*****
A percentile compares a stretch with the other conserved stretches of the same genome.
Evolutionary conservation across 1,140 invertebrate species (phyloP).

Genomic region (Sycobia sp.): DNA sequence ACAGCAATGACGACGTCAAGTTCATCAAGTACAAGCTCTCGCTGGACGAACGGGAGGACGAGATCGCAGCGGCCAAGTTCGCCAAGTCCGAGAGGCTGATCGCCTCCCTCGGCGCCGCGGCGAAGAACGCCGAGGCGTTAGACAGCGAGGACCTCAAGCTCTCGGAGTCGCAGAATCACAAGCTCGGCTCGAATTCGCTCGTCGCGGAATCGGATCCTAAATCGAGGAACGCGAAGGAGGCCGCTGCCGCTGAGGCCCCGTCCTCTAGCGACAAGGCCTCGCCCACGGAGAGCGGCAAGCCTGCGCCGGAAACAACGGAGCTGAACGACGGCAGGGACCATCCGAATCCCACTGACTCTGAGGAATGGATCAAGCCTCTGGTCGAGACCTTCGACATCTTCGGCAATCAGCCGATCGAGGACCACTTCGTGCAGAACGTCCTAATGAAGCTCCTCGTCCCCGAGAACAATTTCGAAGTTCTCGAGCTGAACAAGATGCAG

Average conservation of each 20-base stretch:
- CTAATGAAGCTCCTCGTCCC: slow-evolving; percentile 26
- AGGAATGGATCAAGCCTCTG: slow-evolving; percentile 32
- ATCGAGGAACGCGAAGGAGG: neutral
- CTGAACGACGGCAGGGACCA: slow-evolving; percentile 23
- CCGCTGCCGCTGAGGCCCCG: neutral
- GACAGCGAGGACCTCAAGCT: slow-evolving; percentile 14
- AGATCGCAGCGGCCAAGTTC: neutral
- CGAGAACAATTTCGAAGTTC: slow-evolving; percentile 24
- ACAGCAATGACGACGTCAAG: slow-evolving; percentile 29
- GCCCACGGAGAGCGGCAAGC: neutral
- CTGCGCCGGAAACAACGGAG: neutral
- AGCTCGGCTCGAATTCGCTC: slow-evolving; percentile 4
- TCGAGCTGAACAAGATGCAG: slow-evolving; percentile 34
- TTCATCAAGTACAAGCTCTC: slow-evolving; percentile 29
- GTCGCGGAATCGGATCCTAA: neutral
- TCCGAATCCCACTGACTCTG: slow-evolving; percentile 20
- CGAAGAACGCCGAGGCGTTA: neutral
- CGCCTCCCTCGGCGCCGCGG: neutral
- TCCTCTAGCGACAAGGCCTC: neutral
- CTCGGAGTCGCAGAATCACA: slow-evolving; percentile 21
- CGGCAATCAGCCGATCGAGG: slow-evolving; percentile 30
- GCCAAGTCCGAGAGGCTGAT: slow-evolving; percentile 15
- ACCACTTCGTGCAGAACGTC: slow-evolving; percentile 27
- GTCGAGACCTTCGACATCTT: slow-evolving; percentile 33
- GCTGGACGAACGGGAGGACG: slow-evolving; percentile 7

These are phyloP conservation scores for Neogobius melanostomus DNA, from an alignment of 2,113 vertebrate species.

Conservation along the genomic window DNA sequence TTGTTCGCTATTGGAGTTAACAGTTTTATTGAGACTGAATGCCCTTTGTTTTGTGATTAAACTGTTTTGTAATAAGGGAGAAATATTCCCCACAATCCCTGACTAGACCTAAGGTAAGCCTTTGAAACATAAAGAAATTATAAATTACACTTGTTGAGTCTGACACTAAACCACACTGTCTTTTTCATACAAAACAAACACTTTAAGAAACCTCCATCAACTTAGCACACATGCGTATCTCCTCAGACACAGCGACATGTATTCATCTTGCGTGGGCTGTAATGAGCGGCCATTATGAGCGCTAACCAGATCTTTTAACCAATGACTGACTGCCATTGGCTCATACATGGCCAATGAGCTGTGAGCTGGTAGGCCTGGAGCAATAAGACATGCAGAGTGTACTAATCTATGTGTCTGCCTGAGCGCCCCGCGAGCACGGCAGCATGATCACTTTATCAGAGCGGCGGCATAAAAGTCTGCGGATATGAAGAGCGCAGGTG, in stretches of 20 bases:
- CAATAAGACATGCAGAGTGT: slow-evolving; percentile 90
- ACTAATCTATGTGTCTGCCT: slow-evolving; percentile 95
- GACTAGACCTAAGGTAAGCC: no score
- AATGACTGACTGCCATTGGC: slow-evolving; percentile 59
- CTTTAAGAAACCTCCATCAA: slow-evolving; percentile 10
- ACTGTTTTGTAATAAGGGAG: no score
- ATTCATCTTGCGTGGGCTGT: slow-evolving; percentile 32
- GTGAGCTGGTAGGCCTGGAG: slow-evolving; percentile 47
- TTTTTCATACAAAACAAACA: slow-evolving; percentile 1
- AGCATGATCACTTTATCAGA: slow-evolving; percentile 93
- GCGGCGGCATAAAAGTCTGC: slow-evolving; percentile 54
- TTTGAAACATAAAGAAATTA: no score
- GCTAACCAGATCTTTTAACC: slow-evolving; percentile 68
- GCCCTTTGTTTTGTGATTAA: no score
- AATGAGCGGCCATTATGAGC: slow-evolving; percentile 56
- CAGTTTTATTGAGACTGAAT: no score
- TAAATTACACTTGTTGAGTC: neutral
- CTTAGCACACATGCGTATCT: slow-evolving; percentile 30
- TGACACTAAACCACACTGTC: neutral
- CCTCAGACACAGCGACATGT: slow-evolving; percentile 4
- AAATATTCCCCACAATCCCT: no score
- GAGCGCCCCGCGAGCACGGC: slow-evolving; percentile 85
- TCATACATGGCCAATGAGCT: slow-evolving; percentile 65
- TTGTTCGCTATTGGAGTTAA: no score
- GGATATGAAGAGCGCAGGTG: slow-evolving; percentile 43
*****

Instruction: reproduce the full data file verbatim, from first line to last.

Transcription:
A percentile compares a stretch with the other conserved stretches of the same genome.
Evolutionary conservation across 1,140 invertebrate species (phyloP).

Genomic region (Sycobia sp.): DNA sequence ACAGCAATGACGACGTCAAGTTCATCAAGTACAAGCTCTCGCTGGACGAACGGGAGGACGAGATCGCAGCGGCCAAGTTCGCCAAGTCCGAGAGGCTGATCGCCTCCCTCGGCGCCGCGGCGAAGAACGCCGAGGCGTTAGACAGCGAGGACCTCAAGCTCTCGGAGTCGCAGAATCACAAGCTCGGCTCGAATTCGCTCGTCGCGGAATCGGATCCTAAATCGAGGAACGCGAAGGAGGCCGCTGCCGCTGAGGCCCCGTCCTCTAGCGACAAGGCCTCGCCCACGGAGAGCGGCAAGCCTGCGCCGGAAACAACGGAGCTGAACGACGGCAGGGACCATCCGAATCCCACTGACTCTGAGGAATGGATCAAGCCTCTGGTCGAGACCTTCGACATCTTCGGCAATCAGCCGATCGAGGACCACTTCGTGCAGAACGTCCTAATGAAGCTCCTCGTCCCCGAGAACAATTTCGAAGTTCTCGAGCTGAACAAGATGCAG

Average conservation of each 20-base stretch:
- CTAATGAAGCTCCTCGTCCC: slow-evolving; percentile 26
- AGGAATGGATCAAGCCTCTG: slow-evolving; percentile 32
- ATCGAGGAACGCGAAGGAGG: neutral
- CTGAACGACGGCAGGGACCA: slow-evolving; percentile 23
- CCGCTGCCGCTGAGGCCCCG: neutral
- GACAGCGAGGACCTCAAGCT: slow-evolving; percentile 14
- AGATCGCAGCGGCCAAGTTC: neutral
- CGAGAACAATTTCGAAGTTC: slow-evolving; percentile 24
- ACAGCAATGACGACGTCAAG: slow-evolving; percentile 29
- GCCCACGGAGAGCGGCAAGC: neutral
- CTGCGCCGGAAACAACGGAG: neutral
- AGCTCGGCTCGAATTCGCTC: slow-evolving; percentile 4
- TCGAGCTGAACAAGATGCAG: slow-evolving; percentile 34
- TTCATCAAGTACAAGCTCTC: slow-evolving; percentile 29
- GTCGCGGAATCGGATCCTAA: neutral
- TCCGAATCCCACTGACTCTG: slow-evolving; percentile 20
- CGAAGAACGCCGAGGCGTTA: neutral
- CGCCTCCCTCGGCGCCGCGG: neutral
- TCCTCTAGCGACAAGGCCTC: neutral
- CTCGGAGTCGCAGAATCACA: slow-evolving; percentile 21
- CGGCAATCAGCCGATCGAGG: slow-evolving; percentile 30
- GCCAAGTCCGAGAGGCTGAT: slow-evolving; percentile 15
- ACCACTTCGTGCAGAACGTC: slow-evolving; percentile 27
- GTCGAGACCTTCGACATCTT: slow-evolving; percentile 33
- GCTGGACGAACGGGAGGACG: slow-evolving; percentile 7

These are phyloP conservation scores for Neogobius melanostomus DNA, from an alignment of 2,113 vertebrate species.

Conservation along the genomic window DNA sequence TTGTTCGCTATTGGAGTTAACAGTTTTATTGAGACTGAATGCCCTTTGTTTTGTGATTAAACTGTTTTGTAATAAGGGAGAAATATTCCCCACAATCCCTGACTAGACCTAAGGTAAGCCTTTGAAACATAAAGAAATTATAAATTACACTTGTTGAGTCTGACACTAAACCACACTGTCTTTTTCATACAAAACAAACACTTTAAGAAACCTCCATCAACTTAGCACACATGCGTATCTCCTCAGACACAGCGACATGTATTCATCTTGCGTGGGCTGTAATGAGCGGCCATTATGAGCGCTAACCAGATCTTTTAACCAATGACTGACTGCCATTGGCTCATACATGGCCAATGAGCTGTGAGCTGGTAGGCCTGGAGCAATAAGACATGCAGAGTGTACTAATCTATGTGTCTGCCTGAGCGCCCCGCGAGCACGGCAGCATGATCACTTTATCAGAGCGGCGGCATAAAAGTCTGCGGATATGAAGAGCGCAGGTG, in stretches of 20 bases:
- CAATAAGACATGCAGAGTGT: slow-evolving; percentile 90
- ACTAATCTATGTGTCTGCCT: slow-evolving; percentile 95
- GACTAGACCTAAGGTAAGCC: no score
- AATGACTGACTGCCATTGGC: slow-evolving; percentile 59
- CTTTAAGAAACCTCCATCAA: slow-evolving; percentile 10
- ACTGTTTTGTAATAAGGGAG: no score
- ATTCATCTTGCGTGGGCTGT: slow-evolving; percentile 32
- GTGAGCTGGTAGGCCTGGAG: slow-evolving; percentile 47
- TTTTTCATACAAAACAAACA: slow-evolving; percentile 1
- AGCATGATCACTTTATCAGA: slow-evolving; percentile 93
- GCGGCGGCATAAAAGTCTGC: slow-evolving; percentile 54
- TTTGAAACATAAAGAAATTA: no score
- GCTAACCAGATCTTTTAACC: slow-evolving; percentile 68
- GCCCTTTGTTTTGTGATTAA: no score
- AATGAGCGGCCATTATGAGC: slow-evolving; percentile 56
- CAGTTTTATTGAGACTGAAT: no score
- TAAATTACACTTGTTGAGTC: neutral
- CTTAGCACACATGCGTATCT: slow-evolving; percentile 30
- TGACACTAAACCACACTGTC: neutral
- CCTCAGACACAGCGACATGT: slow-evolving; percentile 4
- AAATATTCCCCACAATCCCT: no score
- GAGCGCCCCGCGAGCACGGC: slow-evolving; percentile 85
- TCATACATGGCCAATGAGCT: slow-evolving; percentile 65
- TTGTTCGCTATTGGAGTTAA: no score
- GGATATGAAGAGCGCAGGTG: slow-evolving; percentile 43